I Hate It When The Undead Steal My Power

In the quest for growing up to be a responsible, frugal adult person, every little bit counts.  Lately I have been trying to minimize my electrical bill at home by watching out for leaving lights on in unoccupied rooms, and such.  Imagine my horror when I cam across this news piece that tells the tale of how your power can be seeped away under your unsuspecting nose!   Some ‘vampires’ prefer energy over blood.

Picture any appliance that displays a clock while otherwise idle, such as a microwave oven, coffee maker or DVD player. They constantly consume little bits of energy.


Fight Back Debt With A Viscious Snowball Attack!

From over at ZenHabits.netThe 12-Step Get-Out-of-Debt Program

My favorite bit is Step 9 –

Start a snowball. Now that your finances are relatively under control, you can start a debt snowball. At this point, you should have the beginnings of an emergency fund, you should know how much you owe, you should have a temporary spending plan, you should be paying bills on time and controlling your spending. Now you can focus on paying your debt. Here’s what to do: If you can find at least $100 from your spending plan, use that to start your debt snowball. You may need to cut back on discretionary spending (as you did in Steps 2 and 3). Or, once your emergency fund is at $1,000, you can use the amount you were putting into that account for your debt snowball. If you have trouble finding $100 for a debt snowball, you need to look at what other expenses you can cut back on. OK, once you’ve found at least $100 for your debt snowball (and more would be better), take a look at your debt spreadsheet. First, order the debts from the smallest amount owed to the largest. Now, look at your smallest debt owed – you will start by paying $100 (your debt snowball) plus the minimum monthly payment on that debt each month, until the debt is paid off. When the debt is paid off, you will take the amount you were paying on it (let’s say $50 monthly payment plus the $100 debt snowball for a total of $150) and pay it to your next smallest debt, until it is paid off. Continue to pay off your debts, one at a time, until they are all paid off. Now you have a large sum you can put into growing your emergency fund, and funding your irregular expenses, and finally start investing.

This particular idea fro dealing with debt has been floating around the net for a while (at least as far as I have noticed) and I think it’s brilliant.  You can’t just skip right to here though, believe me, I tried.  You need to get a foundation in place first that includes a realistic assessment of your current spending habits, debt totals, and a reasonable budgeting plan.  Those steps take work, but once they are done you can start the fun filled, downhill run of snowballing your debts right out of sight.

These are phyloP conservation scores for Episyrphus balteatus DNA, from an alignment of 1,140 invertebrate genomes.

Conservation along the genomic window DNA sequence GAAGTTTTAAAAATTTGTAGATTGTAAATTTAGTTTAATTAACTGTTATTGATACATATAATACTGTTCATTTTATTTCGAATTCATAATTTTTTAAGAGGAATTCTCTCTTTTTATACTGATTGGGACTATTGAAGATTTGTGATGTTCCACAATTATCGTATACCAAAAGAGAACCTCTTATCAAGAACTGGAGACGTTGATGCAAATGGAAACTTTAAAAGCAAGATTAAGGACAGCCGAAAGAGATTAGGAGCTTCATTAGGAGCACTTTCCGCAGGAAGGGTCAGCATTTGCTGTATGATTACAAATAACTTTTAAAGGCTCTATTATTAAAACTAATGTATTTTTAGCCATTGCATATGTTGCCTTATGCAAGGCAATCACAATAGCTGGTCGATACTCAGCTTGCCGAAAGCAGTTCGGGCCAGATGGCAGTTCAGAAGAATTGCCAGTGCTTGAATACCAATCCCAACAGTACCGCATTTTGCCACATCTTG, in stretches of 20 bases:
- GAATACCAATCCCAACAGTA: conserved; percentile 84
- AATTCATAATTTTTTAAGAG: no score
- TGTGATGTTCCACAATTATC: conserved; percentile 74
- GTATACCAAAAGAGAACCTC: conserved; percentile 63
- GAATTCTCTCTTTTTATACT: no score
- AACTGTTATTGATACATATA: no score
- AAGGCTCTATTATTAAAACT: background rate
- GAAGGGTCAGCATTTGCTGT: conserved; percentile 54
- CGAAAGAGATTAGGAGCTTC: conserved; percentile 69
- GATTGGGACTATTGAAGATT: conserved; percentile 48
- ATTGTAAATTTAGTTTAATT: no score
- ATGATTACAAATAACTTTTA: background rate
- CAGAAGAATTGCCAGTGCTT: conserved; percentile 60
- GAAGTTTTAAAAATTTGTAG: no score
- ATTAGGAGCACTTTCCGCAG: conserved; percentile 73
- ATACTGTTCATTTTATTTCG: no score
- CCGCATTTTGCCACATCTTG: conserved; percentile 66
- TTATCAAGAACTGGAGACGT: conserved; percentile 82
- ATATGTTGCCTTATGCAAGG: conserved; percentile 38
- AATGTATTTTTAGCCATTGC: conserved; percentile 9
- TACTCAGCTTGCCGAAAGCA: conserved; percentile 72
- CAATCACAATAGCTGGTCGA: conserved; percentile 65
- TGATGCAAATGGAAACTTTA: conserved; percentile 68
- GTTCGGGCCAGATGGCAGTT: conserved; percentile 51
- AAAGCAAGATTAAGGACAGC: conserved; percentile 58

And, who doesn’t want that?

Death to the Modern Work Week!

Leo, of ZenHabits, knocks one out of the park again with his latest contribution at LifeHack.org. Minimize Work: Cut Your Work Week in Half in 6 Steps. Thanks Leo! His six step process is well thought out, complete, difficult, and I believe well worth an attempt (to one degree or another.) In a nut shell –

1. Become super valuable. If you’re not already one of the top performers in your company, or an expert or extremely knowledgeable in a valuable area, this will be your first priority. You must become extremely valuable.

  • My first thought is that this is easier in highly technical fields, Database Administration, Network Infrastructure Management, Website Maintenance. But, really, all this means is that you have developed a skill that others value, to a high level.

2. Work for yourself. Once you’re super valuable, you’ve got what it takes to quit your job. Why give all this value to a company when you could be giving it to yourself? Cut out the middleman and hire out your services directly.

  • Leo, also gives an interim step, which is to build a side business. That’s my particular take, having made myself more valuable at work lately, I have less worry time after work and can devote more time to the things that matter to me; writing (with a subset of blogging), Aikido and spiritual study. The first two lead to income, the third is just a good idea.

3. Raise your rates. In order to support your lifestyle on half your work week, you’ll need to make the same (or more) money while working fewer hours.

  • Your increased rates should map to the increased value of step 1.

4. Know your biggest ROI tasks. Which are the tasks that will really make you money, that will make a name for you, that will give you the most bang for your buck?

  • This is part of the 80/20 rule now popular in self-organization.  In this particular usage – 80% of your profits come from 20% of your tasks.

5. Set your hours. OK, you’ve done a lot of work to get to this step, but you’re now at that beautiful stage where you can control your work week.

  • Whee! This is part of the true failing of the modern work paradigm. It is simply a fact that different people have different bio-rhythms and are more productive at different times.

6. Focus. OK, you’ve set your dream work week, and you know what tasks you should be doing during those hours (your MITs), and you’ve set a pay rate that’s high enough to support you financially. Now you just need to do the MITs within the hours you set.

  • If you want to get all your money making done in half the time there is no way around this step.

One thing to keep in mind about the above plan is this – Do you really want the type of work life it entails.  You may not.  I, myself, would love this kind of life.  But, whether such a plan is for you or not, Leo has done a grand job of laying out a very clear way to get there.